by: Allie Carter

California is rich in a number of natural resources including oil, natural gas, wood, and water. Of all the aforementioned, water is by far the most precious, especially considering that, according to the EPA, the average American family uses up to 320 gallons of water in a single day, of which nearly 30% is dedicated to outdoor use. The preservation of natural resources, including water, needs to be implemented at both industry and residential level in order to be truly effective. While a healthy dose of common sense is key as far as using water sparingly is concerned, adhering to a few basic guidelines such as the following can boost the effectiveness of your efforts even more.

Select your plants carefully
Tree and plant selection is one of the biggest considerations when it comes to sustainable commercial and residential landscaping. Plants that are native to California such as irises, bush sunflowers, monkeyflowers, and the silver cholla cactus are generally more resistant to drought and need less water to flourish. The natural growing habits of these and other native plants are also conducive of soil preservation. Thanks to the extensive root systems of indigenous plants, water is accumulated where it is most required and the soil is kept firmly in place.

Embrace water-saving technology
While we are familiar with a number of water-related technologies that can be used in the home to not only reduce but also make our water more palatable as well, we often hesitate to utilize similar technology in the garden. There are a number of innovative, smart irrigation systems on the market that can not only reduce your water usage but save you a significant amount of money on your utility bills as well. In-ground sensors that measure moisture coupled with a rain shut-off device will reduce water wastage by preventing watering while it is raining. If an irrigation system displays signs of misting it may be a good idea to also install a reducer that can reduce your water usage by as much as 50%.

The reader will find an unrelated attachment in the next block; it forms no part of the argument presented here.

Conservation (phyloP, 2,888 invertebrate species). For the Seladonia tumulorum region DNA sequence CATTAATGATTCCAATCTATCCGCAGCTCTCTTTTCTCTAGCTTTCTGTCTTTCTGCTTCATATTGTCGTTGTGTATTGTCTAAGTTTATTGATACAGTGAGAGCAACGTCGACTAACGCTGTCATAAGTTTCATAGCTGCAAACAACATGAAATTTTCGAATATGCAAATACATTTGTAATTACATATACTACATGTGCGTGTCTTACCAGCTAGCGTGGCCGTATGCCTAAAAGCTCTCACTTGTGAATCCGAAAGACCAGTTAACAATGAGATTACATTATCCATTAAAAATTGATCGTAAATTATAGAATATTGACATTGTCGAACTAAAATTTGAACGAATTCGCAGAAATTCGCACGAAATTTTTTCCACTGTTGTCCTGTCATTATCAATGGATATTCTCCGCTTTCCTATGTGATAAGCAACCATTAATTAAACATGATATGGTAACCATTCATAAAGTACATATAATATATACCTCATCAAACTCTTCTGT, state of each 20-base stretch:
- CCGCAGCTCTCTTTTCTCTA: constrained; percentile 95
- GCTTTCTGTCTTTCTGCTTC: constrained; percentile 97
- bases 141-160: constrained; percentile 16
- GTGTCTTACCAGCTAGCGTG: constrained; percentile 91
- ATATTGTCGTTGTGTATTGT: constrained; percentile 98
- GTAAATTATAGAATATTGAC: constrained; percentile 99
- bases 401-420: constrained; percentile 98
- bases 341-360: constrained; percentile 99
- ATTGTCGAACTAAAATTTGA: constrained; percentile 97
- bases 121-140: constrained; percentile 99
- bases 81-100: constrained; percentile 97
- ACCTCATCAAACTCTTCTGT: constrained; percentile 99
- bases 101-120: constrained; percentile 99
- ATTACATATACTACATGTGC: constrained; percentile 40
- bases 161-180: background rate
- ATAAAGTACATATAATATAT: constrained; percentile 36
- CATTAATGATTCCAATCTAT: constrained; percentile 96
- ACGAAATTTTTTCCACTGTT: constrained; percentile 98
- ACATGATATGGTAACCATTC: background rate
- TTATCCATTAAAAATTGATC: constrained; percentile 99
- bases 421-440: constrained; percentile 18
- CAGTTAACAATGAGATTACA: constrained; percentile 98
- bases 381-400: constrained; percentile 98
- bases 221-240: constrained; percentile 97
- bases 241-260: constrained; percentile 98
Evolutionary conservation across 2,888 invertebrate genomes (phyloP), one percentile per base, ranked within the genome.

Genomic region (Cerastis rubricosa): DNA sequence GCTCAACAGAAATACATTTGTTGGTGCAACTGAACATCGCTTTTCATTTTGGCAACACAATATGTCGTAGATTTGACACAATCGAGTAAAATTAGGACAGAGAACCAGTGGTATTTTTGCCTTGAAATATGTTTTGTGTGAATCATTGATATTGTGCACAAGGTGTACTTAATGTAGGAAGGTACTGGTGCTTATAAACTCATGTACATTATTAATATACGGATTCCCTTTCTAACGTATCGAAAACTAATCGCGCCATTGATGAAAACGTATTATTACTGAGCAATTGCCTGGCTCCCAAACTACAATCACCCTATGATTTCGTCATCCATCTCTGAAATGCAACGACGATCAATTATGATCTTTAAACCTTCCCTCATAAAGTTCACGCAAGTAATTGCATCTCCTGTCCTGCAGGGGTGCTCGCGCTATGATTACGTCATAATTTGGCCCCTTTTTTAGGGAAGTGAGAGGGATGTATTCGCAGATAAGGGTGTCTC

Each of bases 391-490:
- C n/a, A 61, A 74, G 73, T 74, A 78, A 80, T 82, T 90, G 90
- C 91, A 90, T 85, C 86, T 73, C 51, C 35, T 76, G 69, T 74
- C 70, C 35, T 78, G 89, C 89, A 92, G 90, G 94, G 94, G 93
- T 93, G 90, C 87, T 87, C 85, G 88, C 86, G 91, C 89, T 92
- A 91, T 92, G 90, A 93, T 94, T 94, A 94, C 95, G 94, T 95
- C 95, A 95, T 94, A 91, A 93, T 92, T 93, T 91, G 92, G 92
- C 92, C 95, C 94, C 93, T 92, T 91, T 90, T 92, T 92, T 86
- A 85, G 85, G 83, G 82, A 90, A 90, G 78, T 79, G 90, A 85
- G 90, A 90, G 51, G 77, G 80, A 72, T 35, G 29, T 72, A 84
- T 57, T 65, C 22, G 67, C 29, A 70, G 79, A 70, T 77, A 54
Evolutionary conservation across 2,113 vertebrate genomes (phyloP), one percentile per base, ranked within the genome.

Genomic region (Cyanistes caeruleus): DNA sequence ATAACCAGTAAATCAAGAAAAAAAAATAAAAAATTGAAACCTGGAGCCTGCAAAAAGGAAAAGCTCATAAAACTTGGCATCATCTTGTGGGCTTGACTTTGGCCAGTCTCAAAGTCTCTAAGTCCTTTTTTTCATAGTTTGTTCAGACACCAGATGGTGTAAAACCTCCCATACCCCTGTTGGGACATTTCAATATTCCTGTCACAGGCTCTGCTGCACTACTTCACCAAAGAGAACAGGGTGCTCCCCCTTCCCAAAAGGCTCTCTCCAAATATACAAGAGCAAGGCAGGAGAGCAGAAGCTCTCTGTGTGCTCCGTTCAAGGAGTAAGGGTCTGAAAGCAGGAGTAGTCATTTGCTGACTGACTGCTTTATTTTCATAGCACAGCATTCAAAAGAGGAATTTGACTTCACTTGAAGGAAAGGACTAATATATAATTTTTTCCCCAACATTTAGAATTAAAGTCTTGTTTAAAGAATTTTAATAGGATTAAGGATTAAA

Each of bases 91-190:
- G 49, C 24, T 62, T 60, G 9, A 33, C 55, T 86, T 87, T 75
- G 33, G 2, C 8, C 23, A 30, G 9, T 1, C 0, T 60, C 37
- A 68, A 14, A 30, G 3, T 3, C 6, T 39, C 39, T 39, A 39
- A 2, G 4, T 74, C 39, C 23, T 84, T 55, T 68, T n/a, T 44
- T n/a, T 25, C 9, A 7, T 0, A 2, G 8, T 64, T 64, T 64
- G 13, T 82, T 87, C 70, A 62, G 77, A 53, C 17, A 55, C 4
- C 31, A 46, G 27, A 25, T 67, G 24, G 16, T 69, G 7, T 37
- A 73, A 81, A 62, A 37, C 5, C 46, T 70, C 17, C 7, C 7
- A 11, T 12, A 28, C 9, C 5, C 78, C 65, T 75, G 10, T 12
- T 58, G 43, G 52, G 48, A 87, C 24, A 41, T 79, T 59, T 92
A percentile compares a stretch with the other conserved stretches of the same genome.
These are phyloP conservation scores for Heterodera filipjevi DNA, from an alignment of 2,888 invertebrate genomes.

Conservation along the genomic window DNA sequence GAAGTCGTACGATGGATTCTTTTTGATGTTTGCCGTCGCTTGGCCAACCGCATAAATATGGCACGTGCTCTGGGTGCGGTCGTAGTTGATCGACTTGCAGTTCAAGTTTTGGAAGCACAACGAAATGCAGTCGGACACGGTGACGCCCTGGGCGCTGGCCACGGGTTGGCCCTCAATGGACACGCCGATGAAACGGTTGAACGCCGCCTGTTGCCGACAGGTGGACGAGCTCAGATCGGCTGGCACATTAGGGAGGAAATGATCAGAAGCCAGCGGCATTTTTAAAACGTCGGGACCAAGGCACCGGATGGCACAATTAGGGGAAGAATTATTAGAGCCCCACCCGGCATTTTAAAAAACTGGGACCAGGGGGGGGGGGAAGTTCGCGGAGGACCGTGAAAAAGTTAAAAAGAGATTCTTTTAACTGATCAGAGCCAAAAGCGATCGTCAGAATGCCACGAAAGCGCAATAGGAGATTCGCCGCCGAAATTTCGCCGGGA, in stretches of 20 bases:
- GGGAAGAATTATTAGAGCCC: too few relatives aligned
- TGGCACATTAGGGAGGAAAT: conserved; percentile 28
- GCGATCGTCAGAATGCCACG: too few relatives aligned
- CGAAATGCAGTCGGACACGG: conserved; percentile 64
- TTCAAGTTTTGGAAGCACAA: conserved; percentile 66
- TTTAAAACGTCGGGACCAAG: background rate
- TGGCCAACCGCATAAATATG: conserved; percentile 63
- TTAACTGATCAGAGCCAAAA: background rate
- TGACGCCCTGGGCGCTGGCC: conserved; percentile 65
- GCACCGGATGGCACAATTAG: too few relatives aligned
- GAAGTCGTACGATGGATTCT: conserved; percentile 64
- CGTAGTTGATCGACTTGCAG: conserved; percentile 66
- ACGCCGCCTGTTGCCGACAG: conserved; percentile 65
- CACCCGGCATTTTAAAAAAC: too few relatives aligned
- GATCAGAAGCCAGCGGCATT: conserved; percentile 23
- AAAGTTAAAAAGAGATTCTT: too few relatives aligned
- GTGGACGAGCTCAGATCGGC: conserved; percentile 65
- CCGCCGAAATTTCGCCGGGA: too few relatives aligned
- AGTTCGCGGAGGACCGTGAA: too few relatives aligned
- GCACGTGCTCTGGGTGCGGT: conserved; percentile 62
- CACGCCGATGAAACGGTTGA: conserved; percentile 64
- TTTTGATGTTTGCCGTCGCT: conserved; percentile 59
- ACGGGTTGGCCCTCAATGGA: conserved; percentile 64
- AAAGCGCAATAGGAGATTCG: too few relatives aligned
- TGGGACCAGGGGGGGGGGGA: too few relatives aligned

Minimize disturbances
When planning your landscape design, try to cause as few disturbances to the area as possible. If soil, roots, and natural water sources remain intact, the natural resources are preserved. Give the removal of trees very careful consideration prior to taking action. While a generic orange tree that bears fruit approximately 7 years after planting can be replaced with reasonable ease, the same cannot be said about a 200-year old Californian sycamore. Instead of cutting down such an exquisite specimen, choose to amend your landscape design (where possible) in a way that will enable you to keep such important natural assets alive.

Preserving natural resources are inherently the responsibility of each and every human that roams the earth. By making our landscaping efforts as sustainable as possible we not only give our environment the best possible chance of being healthy but may very well end up saving a substantial amount of money as well.